Helping Separated Parents Communicate
Helping Separated Parents Communicate…
By Gary Direnfeld, MSW
Communication between separated or divorced parents can be problematic.
Depending on the age, health and circumstances of the child, these parents may
find it necessary to communicate with each other anywhere from several times
daily to at least weekly. The ties and demands of parenthood require parents to
maintain a connection and communicate.
For some parents, unresolved or ongoing conflict cause communications to
degenerate which only leads to more difficulties. With this in mind several
strategies are often suggested such as telephone contact or written notes via a
communication book. Both of these strategies can be problematic.
The telephone requires hearing the emotional tone of the conversation and
because of the immediacy of the message, can easily lead to the conversation
degenerating. Sometimes one or other parent will tape the conversations for use
in court, but then it becomes questionable if this party goaded the other to
increase conflict for the taped conversation. Further, clandestine taping
inflames the already bad feelings of the other parent who may seek retribution.
Communication books or notes have the benefit of providing a permanent record
and keeps the parents apart, but poses two other concerns. The first is that
parents usually rely on the child to act as courier. This places the child
directly in the middle of the parental conflict and often subjects the child to
the immediate emotional response of the parent as they read the message. Second,
if the message is only delivered at the time of access, this makes planning
difficult. Quite often, communication requires a back and forth dialogue to
accomplish agreements as simple as access arrangements. When using notes or a
communication book, the messages often take the form of directives from one
parent to the other with the alternate parent feeling either controlled of
lacking input into decisions. So as a solution, this too can contribute to
ongoing conflict between parents.
Enter Email. Email provides an alternative communication tool to help parents
transmit a message. It allows thinking or a cooling off period prior to replying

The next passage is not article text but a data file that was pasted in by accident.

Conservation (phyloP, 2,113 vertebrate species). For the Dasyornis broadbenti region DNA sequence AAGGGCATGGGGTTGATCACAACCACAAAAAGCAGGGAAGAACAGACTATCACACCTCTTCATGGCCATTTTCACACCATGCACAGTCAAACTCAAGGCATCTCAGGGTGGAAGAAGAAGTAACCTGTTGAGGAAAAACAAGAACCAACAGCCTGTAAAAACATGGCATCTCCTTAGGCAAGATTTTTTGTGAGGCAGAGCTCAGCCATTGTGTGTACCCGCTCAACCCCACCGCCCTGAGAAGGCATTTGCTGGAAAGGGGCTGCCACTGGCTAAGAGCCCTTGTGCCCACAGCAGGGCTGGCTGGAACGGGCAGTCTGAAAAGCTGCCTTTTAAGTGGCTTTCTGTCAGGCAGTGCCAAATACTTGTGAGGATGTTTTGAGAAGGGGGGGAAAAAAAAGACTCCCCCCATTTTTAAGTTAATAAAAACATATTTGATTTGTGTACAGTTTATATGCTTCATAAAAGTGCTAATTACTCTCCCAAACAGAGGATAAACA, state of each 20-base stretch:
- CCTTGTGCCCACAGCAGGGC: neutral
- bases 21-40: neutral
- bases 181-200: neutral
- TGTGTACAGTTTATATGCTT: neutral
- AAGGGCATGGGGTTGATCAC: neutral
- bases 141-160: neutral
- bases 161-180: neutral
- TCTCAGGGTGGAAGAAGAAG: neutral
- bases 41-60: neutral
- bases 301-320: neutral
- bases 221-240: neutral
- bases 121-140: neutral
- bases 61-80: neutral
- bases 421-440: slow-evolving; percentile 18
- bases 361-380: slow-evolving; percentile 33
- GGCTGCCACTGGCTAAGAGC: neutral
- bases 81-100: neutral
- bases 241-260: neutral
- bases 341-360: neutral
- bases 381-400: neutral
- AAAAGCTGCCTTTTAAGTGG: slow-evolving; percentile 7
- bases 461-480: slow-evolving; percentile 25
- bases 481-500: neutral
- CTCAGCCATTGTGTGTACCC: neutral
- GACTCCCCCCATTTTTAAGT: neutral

and provides for a permanent record. The use of email keeps the communication
away from the child and removes some of the emotional impact carried by voice.
Because parents can respond back and forth, it also allows for discussion and
dialogue and so reduces the risk of one parent just providing directives as in
the case of the communication book. The email trail can be reviewed if one or
other parent has missed a point and also serves as a clear reference if a parent
forgets the content of an agreement. The electronic record, known to both, can
easily be printed by either and as such, both are more likely to remain on good
behavior knowing the record can be used in court or otherwise be made public.
Next time separated parents in conflict need to chat about their child where
conflict exists try email, but consider these guidelines:
1. Stick to the issues.
2. Keep the language clean and appropriate. No insults and no name-calling.
3. Prepare and save your message. Wait 1 - 24 hours to review and edit before
sending or replying. Upon reflection, you may want to make changes.
4. Keep a record and back-up these files.
5. Password-protect these files to keep them out of view of your child.
6. Remember, these emails can be used in court and your child may still gain
access. Do not act in a way that can be used against yourself.
Emails are not the same as therapy. As a communication strategy this is not
recommended to necessarily make a poor situation better, but it is suggested as
a potential solution to keep a poor situation from getting worse. In the event
that there is court ordered restrictions on face-to-face or voice contact, email
may provide a reasonable solution for parents to still communicate.